Richmond Police Chief Alfred Durham said the city decided to shut down streets and set up assembly zones as a practical matter to allow police to better maintain order.
While the anticipated number of rally attendees is low, the number of counterprotesters is likely to be far higher, and the larger the group, the less likely participants would be able to comply with city code and avoid impeding traffic.
Jud Campbell, a constitutional law professor at University of Richmond School of Law, posited that police might be attempting to avoid a situation where they end up arresting people on one side of the issue for assembling but not the other.
Why are police banning sticks, bats, knives, etc., from assembly areas but not guns?
Durham said the city explored banning guns but determined it could not do so without violating state law, which allows people to openly carry firearms in public.
Other weapons are not afforded similar protections under the law.
Durham encouraged residents upset that the city could not ban guns to lobby the General Assembly for a change to state code.
If police don’t have intelligence suggesting large, unruly crowds are likely, why are they planning such a large, aggressive response?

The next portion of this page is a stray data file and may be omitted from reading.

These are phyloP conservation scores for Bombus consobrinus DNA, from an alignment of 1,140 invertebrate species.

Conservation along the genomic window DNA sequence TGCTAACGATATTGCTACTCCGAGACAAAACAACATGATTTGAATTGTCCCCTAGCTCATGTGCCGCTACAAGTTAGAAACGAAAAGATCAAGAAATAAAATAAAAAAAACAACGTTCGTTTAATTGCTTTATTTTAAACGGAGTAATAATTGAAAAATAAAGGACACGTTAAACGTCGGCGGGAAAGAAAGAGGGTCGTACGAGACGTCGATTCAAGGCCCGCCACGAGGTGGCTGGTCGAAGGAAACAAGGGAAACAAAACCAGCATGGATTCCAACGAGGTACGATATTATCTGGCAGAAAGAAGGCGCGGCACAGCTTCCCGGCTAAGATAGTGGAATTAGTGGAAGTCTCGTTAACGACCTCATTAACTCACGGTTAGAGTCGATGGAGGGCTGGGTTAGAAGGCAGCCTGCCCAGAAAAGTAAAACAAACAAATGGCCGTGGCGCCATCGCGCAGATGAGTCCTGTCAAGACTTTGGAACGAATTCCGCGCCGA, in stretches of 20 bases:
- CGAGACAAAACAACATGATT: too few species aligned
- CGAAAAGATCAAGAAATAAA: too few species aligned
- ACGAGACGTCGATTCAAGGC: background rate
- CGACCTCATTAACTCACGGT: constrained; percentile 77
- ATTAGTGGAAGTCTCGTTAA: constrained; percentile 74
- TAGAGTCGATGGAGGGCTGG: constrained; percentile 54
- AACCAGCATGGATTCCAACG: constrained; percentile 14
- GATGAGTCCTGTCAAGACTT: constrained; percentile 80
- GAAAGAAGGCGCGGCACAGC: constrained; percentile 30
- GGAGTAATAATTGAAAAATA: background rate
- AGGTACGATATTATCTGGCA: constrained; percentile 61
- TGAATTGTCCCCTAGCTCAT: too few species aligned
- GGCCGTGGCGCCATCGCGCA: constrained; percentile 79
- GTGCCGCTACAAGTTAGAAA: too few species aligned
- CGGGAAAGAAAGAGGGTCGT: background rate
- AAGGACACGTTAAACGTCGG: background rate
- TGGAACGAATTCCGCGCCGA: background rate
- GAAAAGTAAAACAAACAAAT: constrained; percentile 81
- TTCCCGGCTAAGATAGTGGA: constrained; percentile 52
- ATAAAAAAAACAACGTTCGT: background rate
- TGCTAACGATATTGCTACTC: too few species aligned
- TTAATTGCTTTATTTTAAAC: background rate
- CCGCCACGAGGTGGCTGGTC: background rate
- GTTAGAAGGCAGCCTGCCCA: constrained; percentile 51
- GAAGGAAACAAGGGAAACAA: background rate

Police have said that they want to be prepared for whatever develops, and that they hope their show of force eases residents’ anxiety following Charlottesville.
“I can’t stand here and tell you what to expect and how we want to respond,” Durham said this week. “If 100 people show up, that’s 100 different scenarios that can play out. So again, I think we have a robust plan and we’re going to respond appropriately.”
All week, authorities have encouraged residents not to attend, a point reiterated by McAuliffe in a statement Friday.
“Many people, including myself, strongly oppose the underlying ideology of tomorrow’s demonstration and the best way to express that opposition is to avoid giving these hateful groups more attention than they deserve,” he said.
Go to Richmond.com to see a gallery of images from the Valentine museum’s archives showing several of the statues on Monument Avenue during construction and unveilings.